Nordic biobank initiative presented in US Congress
“There was great interest in the Nordic collaboration,” explains Jan-Eric Litton, Director of BBMRI Nordic and professor at the Karolinska Institutet in Sweden. The biobanking infrastructure project has received funding from NordForsk as part of a strategic research initiative promoting Nordic collaboration in research infrastructure.
This Nordic pilot project is studying the environmental and genetic factors that lead to colorectal cancer, as a means of achieving earlier detection.
This network collaboration provides a unique opportunity to collect data through large-scale studies of a disease so rare that the individual countries are unable to generate sufficient data for reliable research on their own.
The European Parliament took the initiative for the meetings in Washington DC. Three different infrastructure initiatives were presented. BBMRI Nordic was the only initiative in biobanking presented from Europe.
In addition to the meeting in Congress, the biobanking infrastructure network was also presented at the Irish, French and Austrian embassies in the period 4-6 June.
These meetings aim to encourage further dialogue on international science interaction between members of the US Congress, officials from EU institutions, and leading international scientists as well as their industry partners. The objective is to increase awareness among decision-makers of the importance of active cooperation between scientific, regulatory and political circles.
“It was nice to be invited. The attention focused on our project is very important to us. How valuable it will turn out to be in the long run is difficult to say. This is a type of activity that has a very long-term perspective,” says Dr Litton.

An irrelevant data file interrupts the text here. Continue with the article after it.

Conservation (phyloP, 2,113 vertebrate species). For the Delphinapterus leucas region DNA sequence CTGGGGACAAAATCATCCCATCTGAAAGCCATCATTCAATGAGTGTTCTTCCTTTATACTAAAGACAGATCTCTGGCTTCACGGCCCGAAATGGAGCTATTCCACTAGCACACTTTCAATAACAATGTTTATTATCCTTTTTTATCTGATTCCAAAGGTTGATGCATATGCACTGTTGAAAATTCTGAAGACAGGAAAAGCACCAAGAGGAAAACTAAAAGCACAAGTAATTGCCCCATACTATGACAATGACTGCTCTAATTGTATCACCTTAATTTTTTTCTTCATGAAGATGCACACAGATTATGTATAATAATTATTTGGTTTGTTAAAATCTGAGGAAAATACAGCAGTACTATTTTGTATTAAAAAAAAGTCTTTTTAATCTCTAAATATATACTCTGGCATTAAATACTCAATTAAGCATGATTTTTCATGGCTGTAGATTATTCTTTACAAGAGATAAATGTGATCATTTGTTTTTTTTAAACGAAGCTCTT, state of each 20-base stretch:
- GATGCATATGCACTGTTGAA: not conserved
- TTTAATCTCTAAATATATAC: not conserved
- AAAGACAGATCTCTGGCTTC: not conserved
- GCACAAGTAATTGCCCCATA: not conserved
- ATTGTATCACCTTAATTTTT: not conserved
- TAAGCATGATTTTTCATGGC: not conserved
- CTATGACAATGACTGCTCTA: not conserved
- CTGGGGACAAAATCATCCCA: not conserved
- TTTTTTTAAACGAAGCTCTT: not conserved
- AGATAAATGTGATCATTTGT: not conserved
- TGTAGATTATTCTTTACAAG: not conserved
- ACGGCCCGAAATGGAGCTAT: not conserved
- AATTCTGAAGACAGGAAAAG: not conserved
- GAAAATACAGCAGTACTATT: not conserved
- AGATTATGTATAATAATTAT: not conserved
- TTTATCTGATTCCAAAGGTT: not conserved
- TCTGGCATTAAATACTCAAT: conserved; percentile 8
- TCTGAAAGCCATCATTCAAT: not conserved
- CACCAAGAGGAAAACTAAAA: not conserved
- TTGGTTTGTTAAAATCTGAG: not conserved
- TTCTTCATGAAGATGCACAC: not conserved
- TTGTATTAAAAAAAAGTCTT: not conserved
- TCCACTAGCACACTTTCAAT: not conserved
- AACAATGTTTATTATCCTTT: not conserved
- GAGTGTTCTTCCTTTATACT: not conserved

Collaboration with Pfizer
As proof that international contacts do pay off, the Pfizer pharmaceutical corporation now wishes to establish collaboration with BBMRI Nordic.
Dr Litton explains:
“One of the problems associated with pharmaceutical research in medicine is that the costs are very high while the results may have a rather limited scope of application. Biobank-based research is becoming more and more important for this type of activity.”
Health registries and biobanks exist elsewhere, but the Nordic countries are unique in that our registries have such similar structures that can be combined. Another unique characteristic is that these registries include personal identity numbers so that developments in an individual’s health may be followed over many years.
Another problem with Big Pharma is that most clinical studies in connection with pharmaceutical research are being carried out in China and India. The large pharmaceutical companies are eager to establish similar activity in Europe.
“This is also part of the reason why they are interested in us,” Dr Litton points out.
The Nordic countries have been pioneers in the development of registry-based biobanks, i.e. a systematised collection of biological material samples with associated databases used for research and in other applications.
“Cooperation within the Nordic region is easy to achieve,” Jan-Eric Litton affirms. He believes that this is a real strength when it comes to quality.
“I am convinced that when more than one group collaborates on these samples, the quality of the research also improves.”
“If the results obtained from this collaboration prove viable, then the same principles could also pave the way for a systematic approach to a number of other Nordic-level disease studies,” Dr Litton believes.
Text: Siw Ellen Jakobsen